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Agriculture, Rural Development, Food and Drug Administration, and Related Agencies Appropriations Act, 2006

By:
Date:
Location: Washington, DC


AGRICULTURE, RURAL DEVELOPMENT, FOOD AND DRUG ADMINISTRATION, AND RELATED AGENCIES APPROPRIATIONS ACT, 2006 -- (House of Representatives - June 08, 2005)

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AMENDMENT NO. 6 OFFERED BY MR. CHABOT

Mr. CHABOT. Mr. Chairman, I offer an amendment.

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Mr. CHABOT. Mr. Chairman, I yield myself 3 minutes.

Mr. Chairman, the rationale behind this amendment is simple: hard-working taxpayers should not have to subsidize the advertising costs of food industry associations or cooperatives, or State and regional trade groups. Yet this is exactly what the Market Access Program does.

Since 1997, MAP has cost the American taxpayers nearly $1 billion. Let me put that another way. Despite a massive budget deficit and unsustainable spending on entitlement programs like Social Security and Medicaid, the Federal Government continues to spend more than $100 million annually to underwrite the overseas advertising costs of groups like the Popcorn Institute and the Catfish Institute and the Ginseng Board, just to name a few.

Let me be clear. I strongly support American businesses of all kinds marketing their products around the world. I just do not think that the American taxpayer should have to pay for their advertising costs. It seems reasonable to believe that if trade associations felt that advertising their products in other countries would be beneficial, they would do it, and they would pay for it.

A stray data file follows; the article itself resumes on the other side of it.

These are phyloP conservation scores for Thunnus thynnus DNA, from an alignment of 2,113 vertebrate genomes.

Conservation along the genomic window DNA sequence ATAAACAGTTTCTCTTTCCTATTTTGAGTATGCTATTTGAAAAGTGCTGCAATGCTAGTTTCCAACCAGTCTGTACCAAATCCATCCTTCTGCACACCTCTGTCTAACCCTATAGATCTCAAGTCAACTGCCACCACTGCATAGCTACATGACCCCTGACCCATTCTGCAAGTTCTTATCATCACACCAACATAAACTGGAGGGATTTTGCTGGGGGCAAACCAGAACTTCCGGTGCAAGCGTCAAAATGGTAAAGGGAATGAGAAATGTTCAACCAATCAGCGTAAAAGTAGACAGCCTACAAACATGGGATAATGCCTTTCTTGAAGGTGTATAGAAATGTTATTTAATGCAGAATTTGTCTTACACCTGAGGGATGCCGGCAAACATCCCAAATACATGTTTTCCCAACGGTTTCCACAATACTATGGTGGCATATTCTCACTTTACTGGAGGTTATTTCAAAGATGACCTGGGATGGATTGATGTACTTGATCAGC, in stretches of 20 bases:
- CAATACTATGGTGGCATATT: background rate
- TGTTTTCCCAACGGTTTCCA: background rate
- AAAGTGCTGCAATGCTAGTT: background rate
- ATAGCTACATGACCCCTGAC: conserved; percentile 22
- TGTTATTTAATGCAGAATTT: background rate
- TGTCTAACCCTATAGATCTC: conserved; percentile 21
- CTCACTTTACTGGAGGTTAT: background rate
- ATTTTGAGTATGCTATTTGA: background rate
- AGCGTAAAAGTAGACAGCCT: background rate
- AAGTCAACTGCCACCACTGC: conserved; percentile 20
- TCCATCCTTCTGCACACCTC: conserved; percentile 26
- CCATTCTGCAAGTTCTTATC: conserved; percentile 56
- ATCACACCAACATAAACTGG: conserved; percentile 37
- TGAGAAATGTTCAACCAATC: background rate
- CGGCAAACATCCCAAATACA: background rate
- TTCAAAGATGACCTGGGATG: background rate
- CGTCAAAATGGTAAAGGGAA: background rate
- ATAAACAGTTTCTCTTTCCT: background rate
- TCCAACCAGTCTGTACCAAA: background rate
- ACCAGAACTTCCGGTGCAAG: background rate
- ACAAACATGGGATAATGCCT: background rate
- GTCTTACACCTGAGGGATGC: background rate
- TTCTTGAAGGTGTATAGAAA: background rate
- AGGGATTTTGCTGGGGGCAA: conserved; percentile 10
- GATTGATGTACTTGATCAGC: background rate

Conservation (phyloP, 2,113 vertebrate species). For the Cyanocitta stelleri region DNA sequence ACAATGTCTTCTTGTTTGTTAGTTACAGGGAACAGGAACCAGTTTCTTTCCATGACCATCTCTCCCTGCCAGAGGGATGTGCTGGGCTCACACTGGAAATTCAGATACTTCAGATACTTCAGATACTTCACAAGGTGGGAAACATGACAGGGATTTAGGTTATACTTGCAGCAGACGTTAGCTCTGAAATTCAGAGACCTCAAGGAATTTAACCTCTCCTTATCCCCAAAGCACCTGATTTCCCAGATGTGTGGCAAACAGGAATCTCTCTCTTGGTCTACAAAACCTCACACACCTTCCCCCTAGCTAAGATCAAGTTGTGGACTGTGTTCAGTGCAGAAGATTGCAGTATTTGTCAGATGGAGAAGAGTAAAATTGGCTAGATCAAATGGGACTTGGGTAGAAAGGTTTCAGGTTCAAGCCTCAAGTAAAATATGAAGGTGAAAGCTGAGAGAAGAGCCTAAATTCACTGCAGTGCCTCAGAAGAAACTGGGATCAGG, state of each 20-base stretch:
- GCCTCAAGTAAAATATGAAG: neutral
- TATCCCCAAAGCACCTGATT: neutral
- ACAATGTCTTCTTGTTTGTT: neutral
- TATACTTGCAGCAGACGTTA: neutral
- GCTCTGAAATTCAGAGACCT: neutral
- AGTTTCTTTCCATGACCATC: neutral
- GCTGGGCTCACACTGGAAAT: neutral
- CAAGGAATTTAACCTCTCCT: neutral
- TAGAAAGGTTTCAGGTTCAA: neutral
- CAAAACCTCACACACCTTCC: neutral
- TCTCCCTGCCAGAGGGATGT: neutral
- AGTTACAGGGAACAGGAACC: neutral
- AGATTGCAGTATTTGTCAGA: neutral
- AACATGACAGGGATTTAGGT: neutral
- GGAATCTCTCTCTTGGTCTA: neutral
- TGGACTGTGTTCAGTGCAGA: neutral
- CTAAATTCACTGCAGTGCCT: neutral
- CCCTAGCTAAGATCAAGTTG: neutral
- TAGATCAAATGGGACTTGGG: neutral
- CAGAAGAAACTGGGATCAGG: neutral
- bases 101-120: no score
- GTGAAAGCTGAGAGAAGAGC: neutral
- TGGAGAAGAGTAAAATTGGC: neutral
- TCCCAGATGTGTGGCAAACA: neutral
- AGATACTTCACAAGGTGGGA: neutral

Mr. Chairman, the General Accounting Office, the GAO, has reviewed the MAP program and has concluded that MAP has no discernible effect on U.S. agricultural exports. Let me repeat that: no discernible effect. But at an estimated cost of $140 million last year, MAP does have a discernible impact on the American people in the form of lighter wallets and in the red ink of our budget deficit.

Let us be honest. Most American businesses do not benefit and do not try to take advantage of government handouts like MAP. Most businesses want to keep more of what they earn. They want fewer burdensome regulations that limit growth and stifle productivity, and they would like the opportunity to compete on a level playing field in markets around the world. That would be a true Market Access Program.

However, the U.S. Department of Agriculture plans to spend $125 million on MAP in the 2006 fiscal year. If recent
history is any indication, those groups that market pistachios and prunes and papaya and pears and pet food and popcorn will do pretty well, getting nearly $6 million in 2004. The National Watermelon Promotion Board benefited from MAP in the past too.

We should ask ourselves, if these groups truly thought it would benefit their bottom line to advertise in foreign markets, would they not do it on their own dime? Would they not do it themselves? If it was their own money, would they not be more likely to work harder to make sure the money was well spent? Would that not make for more effective market access?

MAP is the poster child for corporate welfare. It is wasteful spending in the name of job creation and market access that fails to provide either.

I urge my fellow Members of Congress to join me and the gentleman from Ohio (Mr. Brown) and join the National Taxpayers Union, Citizens Against Government Waste, Taxpayers For Common Sense, and U.S. PIRG in casting a vote for the overburdened American taxpayer. Please vote "yes" on this amendment.

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http://thomas.loc.gov

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